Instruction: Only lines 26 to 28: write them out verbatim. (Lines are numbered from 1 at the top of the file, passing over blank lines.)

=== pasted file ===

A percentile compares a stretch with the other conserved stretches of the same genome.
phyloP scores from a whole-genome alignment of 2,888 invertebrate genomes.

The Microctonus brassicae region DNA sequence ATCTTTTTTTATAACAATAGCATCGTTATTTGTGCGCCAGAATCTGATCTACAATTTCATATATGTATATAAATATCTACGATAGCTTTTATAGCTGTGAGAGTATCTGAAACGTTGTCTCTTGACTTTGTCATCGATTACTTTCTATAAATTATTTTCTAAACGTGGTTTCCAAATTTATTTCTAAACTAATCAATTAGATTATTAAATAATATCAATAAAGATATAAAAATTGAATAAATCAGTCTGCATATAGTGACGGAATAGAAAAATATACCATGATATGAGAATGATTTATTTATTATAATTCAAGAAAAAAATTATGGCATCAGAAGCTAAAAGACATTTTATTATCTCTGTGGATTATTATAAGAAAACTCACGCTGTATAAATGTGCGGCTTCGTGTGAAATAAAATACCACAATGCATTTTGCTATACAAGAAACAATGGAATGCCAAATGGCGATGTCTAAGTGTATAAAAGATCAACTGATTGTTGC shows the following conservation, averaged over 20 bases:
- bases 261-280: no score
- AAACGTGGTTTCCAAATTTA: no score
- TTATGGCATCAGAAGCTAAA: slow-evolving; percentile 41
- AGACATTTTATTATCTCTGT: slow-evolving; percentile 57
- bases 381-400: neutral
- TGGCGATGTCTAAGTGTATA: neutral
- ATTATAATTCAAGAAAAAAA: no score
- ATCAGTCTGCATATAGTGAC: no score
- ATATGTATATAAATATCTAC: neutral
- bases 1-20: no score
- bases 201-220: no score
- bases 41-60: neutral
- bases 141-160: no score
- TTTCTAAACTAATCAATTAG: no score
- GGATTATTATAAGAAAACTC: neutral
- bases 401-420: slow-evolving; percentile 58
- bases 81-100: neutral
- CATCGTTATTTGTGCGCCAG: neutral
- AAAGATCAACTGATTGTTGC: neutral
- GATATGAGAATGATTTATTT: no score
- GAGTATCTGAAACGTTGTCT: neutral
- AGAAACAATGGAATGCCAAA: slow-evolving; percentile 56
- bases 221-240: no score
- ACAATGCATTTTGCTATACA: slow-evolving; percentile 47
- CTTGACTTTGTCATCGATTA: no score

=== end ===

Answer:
- bases 221-240: no score
- ACAATGCATTTTGCTATACA: slow-evolving; percentile 47
- CTTGACTTTGTCATCGATTA: no score